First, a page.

Make a Living as a Crafter

Make a living as a crafter

I’ve mentioned before that I’m not a risk taker, at least when it comes to money. I take a lot of comfort from knowing I get a paycheck that will be roughly the same amount of money every two weeks. The idea of being a small business owner without that income guarantee was always a bit unfathomable to me.  And the idea of even trying to make a living as a crafter: ridiculous!

Doubting Crafter

Well, I’ve come to the slow realization that what was holding me back from really trying to make a living as a crafter was…wait for it….FEAR. Yup, I’m a big ole scaredy-cat.  Well, crafting is hardly a high-risk occupation, so what is there to be afraid of? Oh, the usual female-type insecurities and fears: What if my crafty things aren’t good enough and nobody buys them? Or worse, someone thinks my pretties are awful! What will people think if I make a living painting furniture? Will they think I’m some high-school drop-out flunky that can’t get a “real” job?!? What if I try it out and fall flat on my face, and discover I really CAN’T make a living as a crafter?

So silly. After nearly two years of crafting, selling, and blogging as a hobby, I’m finally seeing an upswing in my crafty/bloggy income. Clearly, some people find what I do appealing. And some folks find the projects and info on my blog inspiring and helpful (which is so nice!)  And honestly, as a nurse, I could quit my job today, and have a new one tomorrow, so it’s not like trying this out is going to put me in the unemployment lines. If I do fail as a crafter, I still have nursing to fall back on. And I can arrange a work schedule to suit me, and still work a “real” job while pursuing my somewhat new dream of being a successful crafter/entrepreneur.  SO I’m going for it. In another two years, I want to be a full-time, self-employed crafter, making an income equivalent to what I earn now as a nurse. There. I said it out loud. Well, OK, I typed it, but all the world can see it, so how’s that for a commitment statement?!

Steps to success as a crafter

Making the leap to self-employment isn’t really that hard, now that I’ve had some time (2 years) to think about it.  And a chance to overcome those fears. For anyone who’s thinking of giving crafter entrepreneurship a try, here’s some free advice (and worth every penny, too!) to help you overcome those self-doubts:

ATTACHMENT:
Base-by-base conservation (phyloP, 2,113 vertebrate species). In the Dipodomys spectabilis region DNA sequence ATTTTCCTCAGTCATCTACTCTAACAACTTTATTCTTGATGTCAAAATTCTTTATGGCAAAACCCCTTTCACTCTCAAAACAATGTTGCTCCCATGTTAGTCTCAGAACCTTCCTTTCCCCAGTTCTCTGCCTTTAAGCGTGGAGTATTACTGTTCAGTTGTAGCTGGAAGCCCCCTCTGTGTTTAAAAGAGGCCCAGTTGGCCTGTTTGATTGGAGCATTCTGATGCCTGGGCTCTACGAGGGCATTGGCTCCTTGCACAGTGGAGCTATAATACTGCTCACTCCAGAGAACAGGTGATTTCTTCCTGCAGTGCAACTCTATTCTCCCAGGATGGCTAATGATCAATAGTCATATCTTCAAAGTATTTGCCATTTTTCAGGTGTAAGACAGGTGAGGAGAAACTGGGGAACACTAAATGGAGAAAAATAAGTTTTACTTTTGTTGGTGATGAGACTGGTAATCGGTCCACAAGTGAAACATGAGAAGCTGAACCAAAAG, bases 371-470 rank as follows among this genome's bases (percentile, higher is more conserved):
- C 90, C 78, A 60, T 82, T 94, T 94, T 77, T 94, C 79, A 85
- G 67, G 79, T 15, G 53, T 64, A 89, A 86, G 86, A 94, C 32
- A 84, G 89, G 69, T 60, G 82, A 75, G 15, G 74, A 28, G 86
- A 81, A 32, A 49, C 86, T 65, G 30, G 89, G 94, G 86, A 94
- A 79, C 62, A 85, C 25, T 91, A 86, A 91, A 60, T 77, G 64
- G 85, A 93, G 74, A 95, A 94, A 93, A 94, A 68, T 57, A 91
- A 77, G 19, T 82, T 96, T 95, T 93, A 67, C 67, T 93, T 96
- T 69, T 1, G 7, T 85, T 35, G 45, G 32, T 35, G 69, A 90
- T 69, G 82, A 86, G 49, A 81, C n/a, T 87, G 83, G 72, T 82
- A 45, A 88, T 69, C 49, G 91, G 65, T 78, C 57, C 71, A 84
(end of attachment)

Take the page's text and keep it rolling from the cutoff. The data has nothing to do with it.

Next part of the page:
1. Learn to believe in your product. If it’s selling, then somebody likes it. Folks aren’t spending their money on your product because you need cheering up. They buy it because they like it, and you’ve got something unique, handmade, and worth having.

2. Take a chance and put yourself out there. Honestly, the first few craft shows about wore me out emotionally. I was so keyed up about what I had and if anyone would like it, I couldn’t even enjoy the show. But watch what sells, listen to what people have to say, and learn from everything you do. And you will get better!

3. Be reliable, helpful, friendly, etc. Take a $30 custom order, make it, deliver it on time, and send a thank you note with it. You are trying to build your brand, so you want to make a good impression, and be someone your customers come back to see!

4. Learn. Learn all you can about business, marketing, selling, being a business owner, getting better at your craft. The more you learn, the more you have to offer your customers, and the more successful you will be

5. Quit worrying about what others think. In the grand scheme of things, doing something I really enjoy is more important than people knowing that I’m a Master’s-prepared nurse.  Who cares if they think I’m a high school drop out? At least folks will think I’m a talentedhigh school drop out, if they take the time to think about it at all.  And moving away from nursing doesn’t mean I’m a failure, it means that what I want out of life is changing, and who wants to do the same thing forever, anyway?

6. Have a plan. My blog didn’t really start going anywhere until I made a plan, and a commitment to follow it. I have monthly goals, and editorial calendar, a project calendar, etc and I stick to it. And what do you know, my blog traffic is skyrocketing, and I’m actually seeing a bit of income. Because I’m being intentional in my pursuit of a successful blog. You can’t get where ya want to go without a plan.

7. Do what you love. For years I’ve loved nursing, and I still enjoy it. But I also really enjoy working with my hands, being covered with paint, and spending the day in a hot garage with the country music blaring. That is my happy spot. And I want to spend more time there!! Where do you want to spend your time??

You can do it! Make a living craftingPin this!


 Originally posted at

Cori Warner

"Just Wing It!"

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